Chromatin Immunoprecipitation (ChIP) is an important procedure that allows you to verify if a certain protein is physically located at a regulatory region. This information, taken together with other procedures such as luciferase assays and EMSAs, will give definitive proof that the query protein is involved in the transcription of a protein. This procedure for p65 ChIP can be adapted to investigate other proteins; just a change of the antibody will suffice.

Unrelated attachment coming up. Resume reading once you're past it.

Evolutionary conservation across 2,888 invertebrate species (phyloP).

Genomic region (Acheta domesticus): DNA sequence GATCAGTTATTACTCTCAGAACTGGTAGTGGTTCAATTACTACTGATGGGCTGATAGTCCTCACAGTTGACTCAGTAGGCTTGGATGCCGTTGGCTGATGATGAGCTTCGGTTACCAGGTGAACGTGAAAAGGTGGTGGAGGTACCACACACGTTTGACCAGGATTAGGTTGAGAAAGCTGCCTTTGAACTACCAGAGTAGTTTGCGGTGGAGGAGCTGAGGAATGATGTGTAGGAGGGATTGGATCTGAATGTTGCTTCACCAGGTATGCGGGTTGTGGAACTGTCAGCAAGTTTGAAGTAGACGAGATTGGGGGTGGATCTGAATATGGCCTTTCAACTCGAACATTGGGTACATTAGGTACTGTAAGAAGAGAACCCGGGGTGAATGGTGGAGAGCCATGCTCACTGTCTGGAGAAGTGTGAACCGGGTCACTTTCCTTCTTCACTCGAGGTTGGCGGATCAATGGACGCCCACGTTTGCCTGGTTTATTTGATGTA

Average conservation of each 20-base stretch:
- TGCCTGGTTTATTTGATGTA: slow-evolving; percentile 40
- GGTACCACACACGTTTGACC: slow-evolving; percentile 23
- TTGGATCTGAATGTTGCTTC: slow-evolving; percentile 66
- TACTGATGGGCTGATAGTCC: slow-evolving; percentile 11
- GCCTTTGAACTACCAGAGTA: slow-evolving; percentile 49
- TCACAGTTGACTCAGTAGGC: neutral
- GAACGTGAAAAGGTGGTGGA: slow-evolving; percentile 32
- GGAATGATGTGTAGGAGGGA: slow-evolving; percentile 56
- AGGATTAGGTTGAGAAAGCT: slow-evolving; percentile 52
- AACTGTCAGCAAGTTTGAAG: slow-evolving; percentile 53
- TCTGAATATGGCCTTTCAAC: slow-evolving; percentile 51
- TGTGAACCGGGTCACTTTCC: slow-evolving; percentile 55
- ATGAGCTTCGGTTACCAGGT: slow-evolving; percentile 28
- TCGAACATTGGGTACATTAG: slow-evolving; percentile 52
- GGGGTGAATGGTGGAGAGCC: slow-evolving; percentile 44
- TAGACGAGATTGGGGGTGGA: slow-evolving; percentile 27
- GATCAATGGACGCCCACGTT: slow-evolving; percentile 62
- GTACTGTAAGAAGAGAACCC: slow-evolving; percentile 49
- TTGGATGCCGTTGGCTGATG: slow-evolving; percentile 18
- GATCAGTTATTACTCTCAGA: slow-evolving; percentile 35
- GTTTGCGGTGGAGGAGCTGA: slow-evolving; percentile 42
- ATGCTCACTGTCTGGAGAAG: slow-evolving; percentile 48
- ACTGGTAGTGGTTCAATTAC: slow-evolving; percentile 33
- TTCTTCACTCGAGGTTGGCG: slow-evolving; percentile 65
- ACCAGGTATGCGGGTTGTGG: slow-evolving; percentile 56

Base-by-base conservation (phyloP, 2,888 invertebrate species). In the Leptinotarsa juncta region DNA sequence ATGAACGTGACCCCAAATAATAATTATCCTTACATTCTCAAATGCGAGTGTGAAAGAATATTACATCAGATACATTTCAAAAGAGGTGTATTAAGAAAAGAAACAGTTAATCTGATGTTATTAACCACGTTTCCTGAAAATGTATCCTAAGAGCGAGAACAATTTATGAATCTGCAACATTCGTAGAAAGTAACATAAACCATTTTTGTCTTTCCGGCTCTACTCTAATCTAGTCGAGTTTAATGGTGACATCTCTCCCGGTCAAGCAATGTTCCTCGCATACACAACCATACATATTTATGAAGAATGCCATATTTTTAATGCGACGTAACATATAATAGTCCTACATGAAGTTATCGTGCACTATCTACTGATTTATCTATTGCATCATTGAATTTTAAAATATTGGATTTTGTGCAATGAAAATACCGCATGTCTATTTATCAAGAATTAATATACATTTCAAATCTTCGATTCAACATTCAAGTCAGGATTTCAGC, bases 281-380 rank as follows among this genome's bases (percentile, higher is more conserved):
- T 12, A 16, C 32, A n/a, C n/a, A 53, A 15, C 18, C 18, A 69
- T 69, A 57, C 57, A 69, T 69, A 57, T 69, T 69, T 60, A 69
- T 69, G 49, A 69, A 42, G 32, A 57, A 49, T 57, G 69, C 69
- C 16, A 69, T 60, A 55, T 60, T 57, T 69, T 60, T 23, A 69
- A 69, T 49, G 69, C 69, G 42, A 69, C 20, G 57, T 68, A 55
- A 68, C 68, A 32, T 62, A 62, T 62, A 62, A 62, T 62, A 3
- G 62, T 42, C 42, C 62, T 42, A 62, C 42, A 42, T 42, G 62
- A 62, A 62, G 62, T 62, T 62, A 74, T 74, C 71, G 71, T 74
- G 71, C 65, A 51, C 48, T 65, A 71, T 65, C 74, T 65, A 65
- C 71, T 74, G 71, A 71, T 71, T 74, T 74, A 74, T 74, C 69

The transcription factor known as NF-κB is a homo- or hetero-dimer consisting of members of the Rel/NFKB family. The most abundant NF-κB complexes are made of two different proteins, p65 (Rel-A) and p50 (NFKB1). The NF-κB complex is initially inhibited by IκB by direct binding, thus trapping NF-κB in the cytoplasm. After a stimulatory signal, IκB kinase (IKK) phosphorylates IκB, allowing IκB to undergo proteasome-mediated degradation. The degradation of IκB and phosphorylation of p65 by multiple kinases activates NF-κB, allowing it to transport to the nucleus and cause the transcriptional activation of many of its target genes containing κB sites (consensus sequence: gggRNNYYcc, R = purine Y = pyrimidine), such as PUMA, IL-6, and TNF.
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